powered by AFI
Celebrated pianist Vernon Paris (James Stapleton) is at the height of his talent and fame when he is severely injured in a traffic accident and his hands are mangled beyond repair. Operating without authority, Dr. Gil Harding (Paul Lukather) decides to amputate the musician's ruined hands and replace them with those taken from a recent murder victim in the hopes that the experimental surgery will allow Paris to perform again. Although the transplant is successful, the pianist is so traumatized by the accident that he suffers a complete mental collapse, becoming increasingly violent with dark thoughts of revenge on those he holds responsible for his hated new appendages.
Based on the 1920 novel Les Mains d'Orlac by French writer Maurice Renard, Hands of a Stranger (1962) is probably the most obscure movie adaptation of this famous horror tale which has been filmed numerous times before and since. The Hands of Orlac, the 1924 silent version directed by Robert Wiene with Conrad Veidt in the title role, and Karl Freund's Mad Love (1935) with Colin Clive as Orlac and Peter Lorre as the demented Doctor Gogol still stand as the most memorable screen versions of the Renard novel while other renditions include the 1960 remake The Hands of Orlac with Mel Ferrer and Christopher Lee and numerous European television productions.
Hands of a Stranger is an effectively lurid B-movie take on the familiar story with atmospheric, noir-influenced cinematography by TV veteran Henry Cronjager, Jr. Writer/Director Newt Arnold provides some fresh variations on the Renard original that includes a close, almost incestuous relationship between Paris and his devoted sister Dina (Joan Harvey) and reverses our sympathies for the protagonists, making the pianist a raging monster and Dr. Harding the hero. Unlike Lorre's insidious surgeon in Mad Love who tries to drive his patient insane so he can possess his wife, Harding's intentions are noble and good, even though his romantic pursuit of Dina inadvertently pushes Paris to extremes.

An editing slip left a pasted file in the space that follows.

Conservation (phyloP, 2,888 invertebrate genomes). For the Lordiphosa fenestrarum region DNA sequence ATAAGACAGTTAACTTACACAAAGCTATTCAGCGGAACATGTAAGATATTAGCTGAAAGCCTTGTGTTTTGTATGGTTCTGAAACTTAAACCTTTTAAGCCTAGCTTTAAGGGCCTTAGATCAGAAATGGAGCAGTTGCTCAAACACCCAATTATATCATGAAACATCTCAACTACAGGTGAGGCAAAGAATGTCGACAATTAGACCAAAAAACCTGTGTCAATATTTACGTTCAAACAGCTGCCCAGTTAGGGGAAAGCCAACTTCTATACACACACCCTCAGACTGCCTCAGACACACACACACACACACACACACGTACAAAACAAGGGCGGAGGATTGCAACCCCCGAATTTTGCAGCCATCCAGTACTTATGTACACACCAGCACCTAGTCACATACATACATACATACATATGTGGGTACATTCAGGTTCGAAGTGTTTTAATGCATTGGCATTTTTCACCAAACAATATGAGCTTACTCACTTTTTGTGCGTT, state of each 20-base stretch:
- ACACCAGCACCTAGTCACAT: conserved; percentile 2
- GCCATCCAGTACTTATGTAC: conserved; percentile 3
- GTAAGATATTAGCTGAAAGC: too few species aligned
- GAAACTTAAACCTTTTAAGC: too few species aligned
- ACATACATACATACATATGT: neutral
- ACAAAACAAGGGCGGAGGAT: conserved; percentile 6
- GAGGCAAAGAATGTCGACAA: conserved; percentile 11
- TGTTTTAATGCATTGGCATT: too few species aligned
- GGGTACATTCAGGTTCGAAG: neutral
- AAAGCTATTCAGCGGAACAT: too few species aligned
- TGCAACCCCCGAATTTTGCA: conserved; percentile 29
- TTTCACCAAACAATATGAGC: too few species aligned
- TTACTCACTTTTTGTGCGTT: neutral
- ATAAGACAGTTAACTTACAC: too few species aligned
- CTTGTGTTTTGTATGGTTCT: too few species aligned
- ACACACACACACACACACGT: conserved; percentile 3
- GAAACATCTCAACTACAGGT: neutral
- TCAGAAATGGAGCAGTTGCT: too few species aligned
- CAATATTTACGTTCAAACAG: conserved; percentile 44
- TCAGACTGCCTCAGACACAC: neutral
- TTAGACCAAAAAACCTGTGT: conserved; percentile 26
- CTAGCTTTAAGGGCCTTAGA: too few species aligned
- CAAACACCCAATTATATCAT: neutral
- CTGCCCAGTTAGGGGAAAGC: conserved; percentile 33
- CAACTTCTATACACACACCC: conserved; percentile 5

While most of the pianist's homicidal behavior takes place off screen, there are two on-screen deaths that are still potent and disturbing [SPOILER ALERT]; the first involves former girlfriend Eileen (Elaine Martone) whose dress catches fire and she burns to death during a violent argument with Paris and the second is the demise of Skeet (child actor Barry Gordon), the son of the taxi driver who accidentally caused the fateful car accident. The child not only has his hands crushed by Paris but dies from a head injury while trying to flee the madman.
Although well-paced and appropriately doom-laden, Hands of a Stranger is also heavy-handed at times with often risible, theatrical dialogue that would not be out of place in a pretentious off-Broadway play. For example, Lt. Syms (Laurence Haddon), the detective investigating Paris's murdered donor, muses, "Hands. Amazing things when you think about it. A genius device of flesh and bone that can paint a beautiful picture, control a scalpel, press the trigger and perhaps the delicately lined pictures on the tips of those fingers can tell me all I want to know."
The performances also have the exaggerated, crisis-oriented quality of a daytime television soap opera with Paul Lukather maintaining a nervous, sweaty intensity throughout as the concerned doctor and Joan Harvey matching him scene for scene as the borderline hysterical sister and would-be fiance. Some of their exchanges achieve the absurd deliriousness of Ed Wood's Plan 9 from Outer Space (1959).
Gil Harding: Don't let fear drive you into a pit of superstition.Dina Paris: But are we sure the soul really controls the outside? Or is what we call a soul really shaped by our own pleasures and hatreds of the outside and how they're shaped by the world?
Despite the camp aspects of Hands of a Stranger, the movie is still more offbeat and engrossing than you'd expect from a relatively unknown B-movie of the sixties. It also features an early appearance by Sally Kellerman in her second film role as the ill-fated girlfriend of an assistant surgeon and Irish McCalla as a nurse; McCalla was a former pin-up in girlie magazines whose main claim to fame was playing the title role in the TV series, Sheena: Queen of the Jungle (1955-56). Richard LaSalle, who composed the dramatic score, was unusually prolific in the sixties and seventies, scoring everything from The Flight That Disappeared (1961) to Boy, Did I Get a Wrong Number! (1966) to The Thirsty Dead (1974). Also look and listen for jazz legends the Red Norvo Quintette in the background in one scene.
Producer: Newt Arnold, Michael Du Pont
Director: Newt Arnold
Screenplay: Newt Arnold
Cinematography: Henry Cronjager, Jr.
Editing: Bert Honey
Art Direction: Theobold Holsopple
Music: Richard LaSalle
Cast: James Stapleton (Vernon Paris), Paul Lukather (Dr. Gil Harding), Joan Harvey (Dina Paris), Ted Otis (Dr. Ross Compton), Michael Rye (George Britton), Irish McCalla (Holly), Sally Kellerman (Sue), Barry Gordon (Skeet Wilder).
by Jeff Stafford